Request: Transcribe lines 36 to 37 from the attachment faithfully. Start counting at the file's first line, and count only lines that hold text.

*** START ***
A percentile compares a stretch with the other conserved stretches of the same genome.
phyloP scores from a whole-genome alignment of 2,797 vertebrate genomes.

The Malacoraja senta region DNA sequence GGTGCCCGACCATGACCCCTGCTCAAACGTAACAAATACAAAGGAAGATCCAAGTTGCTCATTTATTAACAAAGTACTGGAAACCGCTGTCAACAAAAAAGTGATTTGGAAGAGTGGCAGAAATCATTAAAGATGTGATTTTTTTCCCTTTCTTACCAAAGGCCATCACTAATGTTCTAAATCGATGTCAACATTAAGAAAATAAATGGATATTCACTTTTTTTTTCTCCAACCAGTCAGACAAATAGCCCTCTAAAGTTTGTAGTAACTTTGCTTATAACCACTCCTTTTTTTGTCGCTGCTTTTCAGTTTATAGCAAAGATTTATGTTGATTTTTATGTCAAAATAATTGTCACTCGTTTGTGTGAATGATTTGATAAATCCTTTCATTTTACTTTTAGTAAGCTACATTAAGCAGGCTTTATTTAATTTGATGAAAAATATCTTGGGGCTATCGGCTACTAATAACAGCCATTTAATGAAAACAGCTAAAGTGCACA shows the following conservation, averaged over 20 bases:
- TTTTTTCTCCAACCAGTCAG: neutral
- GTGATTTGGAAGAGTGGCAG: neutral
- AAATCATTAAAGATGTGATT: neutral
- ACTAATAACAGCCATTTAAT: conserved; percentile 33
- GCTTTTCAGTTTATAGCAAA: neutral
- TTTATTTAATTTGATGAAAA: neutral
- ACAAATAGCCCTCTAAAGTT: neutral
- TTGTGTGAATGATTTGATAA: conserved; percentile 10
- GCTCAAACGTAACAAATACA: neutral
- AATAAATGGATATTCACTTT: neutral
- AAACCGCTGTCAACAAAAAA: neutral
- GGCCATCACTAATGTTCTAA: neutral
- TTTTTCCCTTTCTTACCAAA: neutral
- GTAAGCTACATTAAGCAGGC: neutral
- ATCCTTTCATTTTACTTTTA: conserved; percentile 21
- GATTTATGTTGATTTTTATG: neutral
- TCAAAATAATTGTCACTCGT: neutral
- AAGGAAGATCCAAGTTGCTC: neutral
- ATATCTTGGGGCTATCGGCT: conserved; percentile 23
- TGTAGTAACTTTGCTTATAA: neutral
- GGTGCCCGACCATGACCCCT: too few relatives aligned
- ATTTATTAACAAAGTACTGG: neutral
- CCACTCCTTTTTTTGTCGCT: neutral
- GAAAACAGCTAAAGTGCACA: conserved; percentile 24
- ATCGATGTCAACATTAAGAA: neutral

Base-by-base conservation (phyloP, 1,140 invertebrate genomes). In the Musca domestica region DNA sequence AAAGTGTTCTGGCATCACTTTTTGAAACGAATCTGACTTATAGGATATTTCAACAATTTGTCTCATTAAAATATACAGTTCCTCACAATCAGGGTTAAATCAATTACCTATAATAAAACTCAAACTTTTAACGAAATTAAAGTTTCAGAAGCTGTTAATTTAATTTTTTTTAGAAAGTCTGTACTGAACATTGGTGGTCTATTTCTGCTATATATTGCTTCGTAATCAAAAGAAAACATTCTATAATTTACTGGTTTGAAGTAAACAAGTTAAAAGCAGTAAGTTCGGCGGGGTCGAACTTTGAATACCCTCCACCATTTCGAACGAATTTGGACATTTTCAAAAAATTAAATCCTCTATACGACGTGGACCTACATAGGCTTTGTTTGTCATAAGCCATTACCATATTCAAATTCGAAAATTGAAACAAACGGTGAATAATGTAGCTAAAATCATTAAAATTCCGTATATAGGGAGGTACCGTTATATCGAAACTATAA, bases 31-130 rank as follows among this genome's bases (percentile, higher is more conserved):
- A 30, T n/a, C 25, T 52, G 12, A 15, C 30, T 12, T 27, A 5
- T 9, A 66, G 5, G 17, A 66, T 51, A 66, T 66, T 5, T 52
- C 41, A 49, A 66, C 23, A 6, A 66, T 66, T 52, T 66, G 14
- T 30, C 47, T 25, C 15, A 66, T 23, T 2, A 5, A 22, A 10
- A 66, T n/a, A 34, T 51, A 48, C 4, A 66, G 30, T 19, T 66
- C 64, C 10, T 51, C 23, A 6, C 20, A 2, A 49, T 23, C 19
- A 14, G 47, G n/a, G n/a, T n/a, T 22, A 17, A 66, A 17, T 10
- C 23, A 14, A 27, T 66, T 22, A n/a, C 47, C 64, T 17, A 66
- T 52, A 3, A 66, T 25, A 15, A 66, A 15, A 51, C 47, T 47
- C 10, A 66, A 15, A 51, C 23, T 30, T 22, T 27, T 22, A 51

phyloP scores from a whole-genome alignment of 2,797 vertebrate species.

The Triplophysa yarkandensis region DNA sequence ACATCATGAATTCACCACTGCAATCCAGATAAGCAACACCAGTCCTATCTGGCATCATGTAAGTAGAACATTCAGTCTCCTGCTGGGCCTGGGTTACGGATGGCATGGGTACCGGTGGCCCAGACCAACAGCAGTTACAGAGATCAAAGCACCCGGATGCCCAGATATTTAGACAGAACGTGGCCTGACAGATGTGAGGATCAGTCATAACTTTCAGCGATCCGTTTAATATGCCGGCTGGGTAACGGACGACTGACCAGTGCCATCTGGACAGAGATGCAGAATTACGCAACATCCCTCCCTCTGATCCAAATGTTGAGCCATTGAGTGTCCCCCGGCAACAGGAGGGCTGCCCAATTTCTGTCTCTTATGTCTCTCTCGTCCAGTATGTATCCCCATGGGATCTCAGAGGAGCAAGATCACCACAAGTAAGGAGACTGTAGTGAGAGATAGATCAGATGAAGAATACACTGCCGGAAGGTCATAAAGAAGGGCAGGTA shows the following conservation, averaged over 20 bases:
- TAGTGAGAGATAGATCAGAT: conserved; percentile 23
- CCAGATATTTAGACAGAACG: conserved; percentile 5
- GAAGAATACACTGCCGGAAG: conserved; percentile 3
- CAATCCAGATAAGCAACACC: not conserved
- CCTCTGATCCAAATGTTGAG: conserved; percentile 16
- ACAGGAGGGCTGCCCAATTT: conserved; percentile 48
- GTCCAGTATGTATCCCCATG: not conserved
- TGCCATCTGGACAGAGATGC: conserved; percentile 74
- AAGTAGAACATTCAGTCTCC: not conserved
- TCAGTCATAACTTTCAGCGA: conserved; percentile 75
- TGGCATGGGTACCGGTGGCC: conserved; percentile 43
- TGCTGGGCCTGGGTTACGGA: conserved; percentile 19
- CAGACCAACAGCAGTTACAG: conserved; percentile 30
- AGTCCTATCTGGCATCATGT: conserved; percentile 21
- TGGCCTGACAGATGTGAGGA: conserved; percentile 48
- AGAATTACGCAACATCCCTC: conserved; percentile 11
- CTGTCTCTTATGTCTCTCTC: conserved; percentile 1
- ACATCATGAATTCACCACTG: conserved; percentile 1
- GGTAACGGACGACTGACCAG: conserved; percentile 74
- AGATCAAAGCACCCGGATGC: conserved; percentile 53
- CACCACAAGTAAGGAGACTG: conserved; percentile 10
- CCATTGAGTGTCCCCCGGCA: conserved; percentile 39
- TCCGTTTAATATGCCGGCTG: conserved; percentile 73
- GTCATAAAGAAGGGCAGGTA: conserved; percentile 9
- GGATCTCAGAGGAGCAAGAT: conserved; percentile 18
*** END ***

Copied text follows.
- A 14, G 47, G n/a, G n/a, T n/a, T 22, A 17, A 66, A 17, T 10
- C 23, A 14, A 27, T 66, T 22, A n/a, C 47, C 64, T 17, A 66